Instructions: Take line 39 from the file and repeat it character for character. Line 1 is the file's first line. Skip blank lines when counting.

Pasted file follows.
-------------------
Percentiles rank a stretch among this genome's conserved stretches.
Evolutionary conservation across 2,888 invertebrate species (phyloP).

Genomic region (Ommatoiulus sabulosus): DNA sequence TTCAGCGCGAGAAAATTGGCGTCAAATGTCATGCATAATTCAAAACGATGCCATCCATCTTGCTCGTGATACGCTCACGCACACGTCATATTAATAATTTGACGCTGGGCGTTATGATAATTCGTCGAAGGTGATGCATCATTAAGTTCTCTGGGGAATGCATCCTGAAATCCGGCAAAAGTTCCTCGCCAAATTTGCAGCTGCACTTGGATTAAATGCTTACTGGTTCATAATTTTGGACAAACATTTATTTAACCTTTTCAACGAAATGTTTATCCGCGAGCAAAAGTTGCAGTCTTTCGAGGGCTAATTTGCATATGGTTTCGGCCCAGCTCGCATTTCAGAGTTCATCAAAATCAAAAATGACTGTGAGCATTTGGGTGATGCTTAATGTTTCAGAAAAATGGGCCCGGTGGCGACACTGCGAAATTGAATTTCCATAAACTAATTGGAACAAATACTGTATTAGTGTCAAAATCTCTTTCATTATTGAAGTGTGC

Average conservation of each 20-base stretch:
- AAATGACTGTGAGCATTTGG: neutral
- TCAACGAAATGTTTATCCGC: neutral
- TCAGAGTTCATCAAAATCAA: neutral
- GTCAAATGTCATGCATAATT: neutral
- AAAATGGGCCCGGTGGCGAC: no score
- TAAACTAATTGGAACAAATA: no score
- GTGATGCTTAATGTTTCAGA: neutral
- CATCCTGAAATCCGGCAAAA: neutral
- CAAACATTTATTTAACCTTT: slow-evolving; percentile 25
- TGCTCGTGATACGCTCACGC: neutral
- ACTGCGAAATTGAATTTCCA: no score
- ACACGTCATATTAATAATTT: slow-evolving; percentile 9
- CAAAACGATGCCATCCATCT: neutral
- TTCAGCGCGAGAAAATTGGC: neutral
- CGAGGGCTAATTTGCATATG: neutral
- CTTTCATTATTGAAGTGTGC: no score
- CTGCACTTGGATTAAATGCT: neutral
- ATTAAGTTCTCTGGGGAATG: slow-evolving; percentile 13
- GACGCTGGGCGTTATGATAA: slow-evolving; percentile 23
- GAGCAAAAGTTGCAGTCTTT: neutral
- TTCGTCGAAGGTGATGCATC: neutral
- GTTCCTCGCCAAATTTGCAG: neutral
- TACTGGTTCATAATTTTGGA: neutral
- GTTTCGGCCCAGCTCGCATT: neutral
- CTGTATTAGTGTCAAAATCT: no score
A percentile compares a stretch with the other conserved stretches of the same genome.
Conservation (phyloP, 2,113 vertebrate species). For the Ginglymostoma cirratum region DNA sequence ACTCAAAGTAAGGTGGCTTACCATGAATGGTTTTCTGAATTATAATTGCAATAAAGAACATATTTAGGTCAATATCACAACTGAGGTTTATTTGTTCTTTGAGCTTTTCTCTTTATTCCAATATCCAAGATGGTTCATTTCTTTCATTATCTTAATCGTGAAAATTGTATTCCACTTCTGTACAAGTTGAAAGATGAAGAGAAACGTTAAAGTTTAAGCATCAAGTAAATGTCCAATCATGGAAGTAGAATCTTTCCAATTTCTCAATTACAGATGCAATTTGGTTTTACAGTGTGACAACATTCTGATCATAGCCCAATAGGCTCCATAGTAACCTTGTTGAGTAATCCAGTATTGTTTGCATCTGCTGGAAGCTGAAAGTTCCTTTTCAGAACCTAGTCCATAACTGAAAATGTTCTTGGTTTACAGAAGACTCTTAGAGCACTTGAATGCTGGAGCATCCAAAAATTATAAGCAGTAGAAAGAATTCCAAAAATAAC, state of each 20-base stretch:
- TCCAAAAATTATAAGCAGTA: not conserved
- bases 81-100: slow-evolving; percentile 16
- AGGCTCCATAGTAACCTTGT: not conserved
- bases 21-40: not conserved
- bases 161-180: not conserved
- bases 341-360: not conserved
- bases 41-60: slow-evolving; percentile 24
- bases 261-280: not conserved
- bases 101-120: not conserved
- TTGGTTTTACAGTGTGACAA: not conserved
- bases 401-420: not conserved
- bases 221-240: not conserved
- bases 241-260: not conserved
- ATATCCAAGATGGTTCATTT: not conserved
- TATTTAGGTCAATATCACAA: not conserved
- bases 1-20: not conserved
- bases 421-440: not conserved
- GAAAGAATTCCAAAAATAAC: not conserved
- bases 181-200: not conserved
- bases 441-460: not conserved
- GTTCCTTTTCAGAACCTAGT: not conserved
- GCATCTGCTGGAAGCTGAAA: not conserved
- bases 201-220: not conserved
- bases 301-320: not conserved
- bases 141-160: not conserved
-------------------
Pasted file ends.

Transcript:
- bases 261-280: not conserved